Pete Hegseth’s In the Arena: Good Citizens, a Great Republic, and How One Speech Can Reinvigorate America is a passionate call for engaged citizens that will stop complaining about the state of affairs in their communities and country and become the change they want to see around them.
Molded by military service and a belief in American exceptionalism, Hegseth recounts how his love of country led him to enlist in the U.S. Army after the September 11, 2001, terrorist attacks and how that same patriotism called him to take his message to the people. After returning from his tours of duty in Afghanistan and Iraq, differences between the reality he saw every day and the descriptions of those countries in the U.S. media inspired Hegseth to take up a new fight: the cultural effort to rekindle America’s spirit of greatness.
Fortune Favors the Bold
In 1910, President Theodore Roosevelt spoke at the Sorbonne, in Paris, France, representing a newly ascendant America to a European audience.
“It is not the critic who counts; not the man who points out how the strong man stumbles, or where the doer of deeds could have done them better,” Roosevelt said. “The credit belongs to the man who is actually in the arena, … who at the best knows in the end the triumph of high achievement, and who at the worst, if he fails, at least fails while daring greatly, so that his place shall never be with those cold and timid souls who neither know victory nor defeat.”
Edge of Greatness
Throughout In The Arena, Hegseth describes Roosevelt as the leader of a country on the verge of greatness, although its people did not yet know what fate had in store for them.
Had the American people not taken charge of their destiny, Hegseth writes, the new century could have resembled the previous one, with its course dominated by the same European powers that ruled previous eras.
“History is deceptive in the certainty it delivers, but the 20th century was never destined to be an American century—it could have been, just as likely, another British century or a new French, Russian or German century,” Hegseth wrote. “Instead, largely on the back of the American ethos Teddy Roosevelt established, America dominated the 20th century. His words from that moment in time—1910 at the grandest of academic stages in France—serve as a historical compass for how America today can continue to follow his lead, and make the 21st century another American century. Across the mighty Atlantic Ocean and overlooking a brave new century, Roosevelt’s guiding principles—citizenship, strength, and action—echo through every word of his speech: ‘be good,’ ‘be strong,’ ‘get in the arena.'”
Forgotten American Greatness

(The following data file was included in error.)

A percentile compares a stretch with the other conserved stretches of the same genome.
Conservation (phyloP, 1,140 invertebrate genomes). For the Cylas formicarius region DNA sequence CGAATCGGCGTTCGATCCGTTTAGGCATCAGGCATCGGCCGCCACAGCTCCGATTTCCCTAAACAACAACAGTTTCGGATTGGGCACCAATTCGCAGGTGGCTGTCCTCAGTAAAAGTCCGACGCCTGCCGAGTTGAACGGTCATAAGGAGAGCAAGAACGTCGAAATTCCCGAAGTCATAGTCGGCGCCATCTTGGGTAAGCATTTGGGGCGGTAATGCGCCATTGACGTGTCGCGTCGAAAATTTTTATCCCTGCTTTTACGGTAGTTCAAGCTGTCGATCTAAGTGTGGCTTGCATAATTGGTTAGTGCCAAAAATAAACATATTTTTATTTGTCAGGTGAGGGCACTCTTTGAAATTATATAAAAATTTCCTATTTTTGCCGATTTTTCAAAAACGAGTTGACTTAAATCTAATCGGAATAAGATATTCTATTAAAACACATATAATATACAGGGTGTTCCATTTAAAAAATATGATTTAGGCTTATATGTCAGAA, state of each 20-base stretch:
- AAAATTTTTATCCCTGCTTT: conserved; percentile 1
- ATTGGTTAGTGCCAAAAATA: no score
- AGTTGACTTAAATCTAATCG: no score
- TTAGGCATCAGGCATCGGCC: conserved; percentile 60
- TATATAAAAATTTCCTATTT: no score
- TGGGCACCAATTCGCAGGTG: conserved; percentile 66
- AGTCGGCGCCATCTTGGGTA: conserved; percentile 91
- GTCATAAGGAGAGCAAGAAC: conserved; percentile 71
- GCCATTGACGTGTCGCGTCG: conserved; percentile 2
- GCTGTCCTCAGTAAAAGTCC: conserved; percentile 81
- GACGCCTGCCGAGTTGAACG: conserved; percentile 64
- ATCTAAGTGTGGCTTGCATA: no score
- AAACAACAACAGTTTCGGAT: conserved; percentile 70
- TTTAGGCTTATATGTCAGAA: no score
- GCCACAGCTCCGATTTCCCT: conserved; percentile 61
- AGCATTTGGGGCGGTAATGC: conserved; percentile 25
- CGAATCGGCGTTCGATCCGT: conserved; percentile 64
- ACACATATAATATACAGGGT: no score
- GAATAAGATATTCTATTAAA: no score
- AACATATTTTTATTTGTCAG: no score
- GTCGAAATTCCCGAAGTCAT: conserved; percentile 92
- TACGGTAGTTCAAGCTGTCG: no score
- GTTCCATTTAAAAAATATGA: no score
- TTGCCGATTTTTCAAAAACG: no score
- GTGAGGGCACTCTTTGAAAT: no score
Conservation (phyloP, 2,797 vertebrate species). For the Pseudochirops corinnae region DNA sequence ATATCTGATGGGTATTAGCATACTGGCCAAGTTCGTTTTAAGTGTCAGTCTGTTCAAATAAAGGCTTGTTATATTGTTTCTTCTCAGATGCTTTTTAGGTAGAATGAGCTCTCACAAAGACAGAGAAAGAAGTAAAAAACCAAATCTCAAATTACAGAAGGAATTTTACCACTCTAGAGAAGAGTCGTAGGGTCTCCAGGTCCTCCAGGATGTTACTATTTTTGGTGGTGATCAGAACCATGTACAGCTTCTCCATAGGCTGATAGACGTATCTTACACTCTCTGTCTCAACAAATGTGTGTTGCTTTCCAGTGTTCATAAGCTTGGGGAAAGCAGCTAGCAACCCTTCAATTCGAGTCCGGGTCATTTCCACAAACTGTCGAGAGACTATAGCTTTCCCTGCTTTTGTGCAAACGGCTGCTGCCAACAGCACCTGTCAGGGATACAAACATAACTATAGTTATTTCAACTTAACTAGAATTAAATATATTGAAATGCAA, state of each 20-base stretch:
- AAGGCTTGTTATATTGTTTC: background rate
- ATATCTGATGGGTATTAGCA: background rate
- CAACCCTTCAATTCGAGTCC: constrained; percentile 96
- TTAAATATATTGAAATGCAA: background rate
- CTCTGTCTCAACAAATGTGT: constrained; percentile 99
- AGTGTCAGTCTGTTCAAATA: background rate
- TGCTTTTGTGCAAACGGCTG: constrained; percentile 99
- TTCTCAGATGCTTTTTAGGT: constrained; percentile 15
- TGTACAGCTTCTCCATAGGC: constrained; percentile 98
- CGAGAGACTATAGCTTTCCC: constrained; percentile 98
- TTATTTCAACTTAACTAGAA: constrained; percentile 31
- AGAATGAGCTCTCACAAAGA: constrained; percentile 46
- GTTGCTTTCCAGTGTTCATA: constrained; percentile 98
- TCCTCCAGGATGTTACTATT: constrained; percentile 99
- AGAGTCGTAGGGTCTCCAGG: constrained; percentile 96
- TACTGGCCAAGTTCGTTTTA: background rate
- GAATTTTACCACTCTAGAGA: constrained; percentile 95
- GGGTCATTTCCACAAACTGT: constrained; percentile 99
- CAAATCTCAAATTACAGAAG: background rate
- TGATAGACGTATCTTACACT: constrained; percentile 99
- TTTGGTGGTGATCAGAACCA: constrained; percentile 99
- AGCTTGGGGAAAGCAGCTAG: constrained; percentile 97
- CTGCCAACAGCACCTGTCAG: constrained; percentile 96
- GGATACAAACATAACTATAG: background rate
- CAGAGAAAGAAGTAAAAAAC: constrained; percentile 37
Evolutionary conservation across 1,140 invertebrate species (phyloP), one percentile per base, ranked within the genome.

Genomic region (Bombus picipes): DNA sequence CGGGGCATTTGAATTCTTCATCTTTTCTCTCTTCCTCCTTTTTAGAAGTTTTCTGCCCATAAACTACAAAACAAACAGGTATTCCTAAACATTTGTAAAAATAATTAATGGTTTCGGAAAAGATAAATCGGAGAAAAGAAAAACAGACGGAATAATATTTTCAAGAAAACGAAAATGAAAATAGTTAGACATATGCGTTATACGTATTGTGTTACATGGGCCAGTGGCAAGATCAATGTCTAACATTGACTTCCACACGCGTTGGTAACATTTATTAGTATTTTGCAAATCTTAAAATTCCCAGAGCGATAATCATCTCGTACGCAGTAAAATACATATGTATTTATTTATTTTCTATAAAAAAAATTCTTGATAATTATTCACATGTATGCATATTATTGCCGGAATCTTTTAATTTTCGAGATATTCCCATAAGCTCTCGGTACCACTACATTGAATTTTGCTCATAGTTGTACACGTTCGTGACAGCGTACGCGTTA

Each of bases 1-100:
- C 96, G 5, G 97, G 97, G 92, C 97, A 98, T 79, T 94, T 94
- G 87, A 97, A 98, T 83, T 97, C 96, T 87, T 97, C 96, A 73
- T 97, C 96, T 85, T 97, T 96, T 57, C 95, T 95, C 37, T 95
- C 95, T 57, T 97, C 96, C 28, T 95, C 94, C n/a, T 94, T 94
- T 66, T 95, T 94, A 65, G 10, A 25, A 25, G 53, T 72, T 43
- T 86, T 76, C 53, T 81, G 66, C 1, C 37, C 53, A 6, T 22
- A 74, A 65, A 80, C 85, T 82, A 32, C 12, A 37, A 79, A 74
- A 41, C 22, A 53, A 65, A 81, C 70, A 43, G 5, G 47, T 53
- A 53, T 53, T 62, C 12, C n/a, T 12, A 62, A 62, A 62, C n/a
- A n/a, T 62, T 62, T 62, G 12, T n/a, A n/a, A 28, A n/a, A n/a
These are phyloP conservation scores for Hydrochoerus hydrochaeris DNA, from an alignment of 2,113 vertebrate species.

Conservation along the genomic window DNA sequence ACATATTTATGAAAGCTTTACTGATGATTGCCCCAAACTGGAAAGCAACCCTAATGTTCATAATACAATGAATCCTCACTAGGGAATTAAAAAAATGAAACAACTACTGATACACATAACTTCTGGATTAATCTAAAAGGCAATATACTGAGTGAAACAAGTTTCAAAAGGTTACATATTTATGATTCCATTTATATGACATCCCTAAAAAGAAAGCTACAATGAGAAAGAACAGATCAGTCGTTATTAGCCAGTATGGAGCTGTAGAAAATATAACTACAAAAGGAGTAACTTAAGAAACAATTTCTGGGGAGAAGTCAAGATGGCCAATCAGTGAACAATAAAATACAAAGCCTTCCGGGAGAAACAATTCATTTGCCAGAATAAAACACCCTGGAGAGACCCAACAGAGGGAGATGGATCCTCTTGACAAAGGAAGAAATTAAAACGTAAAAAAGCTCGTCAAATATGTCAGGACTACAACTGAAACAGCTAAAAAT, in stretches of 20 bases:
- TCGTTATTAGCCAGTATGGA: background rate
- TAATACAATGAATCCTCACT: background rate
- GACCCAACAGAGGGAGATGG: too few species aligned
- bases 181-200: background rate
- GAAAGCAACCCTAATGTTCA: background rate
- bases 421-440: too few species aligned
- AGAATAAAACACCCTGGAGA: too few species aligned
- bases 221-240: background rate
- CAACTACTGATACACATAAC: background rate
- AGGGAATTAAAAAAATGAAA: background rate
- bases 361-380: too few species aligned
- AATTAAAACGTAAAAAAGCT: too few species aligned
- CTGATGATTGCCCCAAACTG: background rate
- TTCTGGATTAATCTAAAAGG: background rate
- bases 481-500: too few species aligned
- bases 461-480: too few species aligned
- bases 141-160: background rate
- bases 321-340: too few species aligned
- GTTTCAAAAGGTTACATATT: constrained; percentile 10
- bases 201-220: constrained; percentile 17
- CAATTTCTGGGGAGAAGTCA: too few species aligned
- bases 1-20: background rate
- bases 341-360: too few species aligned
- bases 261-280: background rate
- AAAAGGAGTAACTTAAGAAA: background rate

Hegseth turns from looking back at Roosevelt’s place in history to examining the present state of the nation. He succinctly explains how America has forgotten what made this nation great in the days of Roosevelt and why it’s important to recapture Roosevelt’s can-do spirit, which led to America’s rise as a global superpower.
The values Roosevelt espoused in his “Arena” speech have been forgotten, Hegseth writes, causing children to grow up ignorant of why America enjoys a special role in history.
“But we look out at America today, and realize that—tragically—the spirit of Teddy Roosevelt’s speech has been snuffed out,” Hegseth wrote. “At home, we teach our kids to be environmental evangelists, but not economically self-sufficient. We give all our kids a fifth place trophy, but not the tough love of failure that breeds development, improvement, and ultimately earned success.”
Remembering Free-Market Values
Hegseth says believing in and practicing free-market values, such as individualism, were a key to America’s success in the 20th century. Replacing those values with un-American ideas, such as socialism and collectivism, has caused the nation’s decline, says Hegseth.
“Socialism and other forms of collectivism purport to support ‘workers’ through greater government control of the economy and steeper forms of wealth redistribution, but the opposite plays out every time such a system is attempted,” Hegseth wrote. “Socialism inherently restricts the competitive engine of any economy, creating less opportunity, and less wealth, for the entire society. Socialism shrinks the economic pie, puts a ceiling on earned success, and diminishes society.
“Only capitalism unleashes the potential of individuals, families, and companies to innovate, compete, and earn in ways that benefit themselves and the entire economy,” Hegseth writes. “Free-market capitalism, while never perfect, is by far the most moral, fair, and prosperous form of economic organization the world has ever seen.”
In the Arena: Good Citizens, a Great Republic, and How One Speech Can Reinvigorate America is a wonderful book. It was written by a man who has seen and done great things precisely because he was inspired by America itself.
Merely reading In the Arena is not enough to make America great again, however. Readers will be challenged to heed Hegseth’s words and recapture the rugged American spirit in thought and deed. In doing so, another American century will dawn anew, as the people return to “the arena” and apply the principles that unleashed American greatness in the past.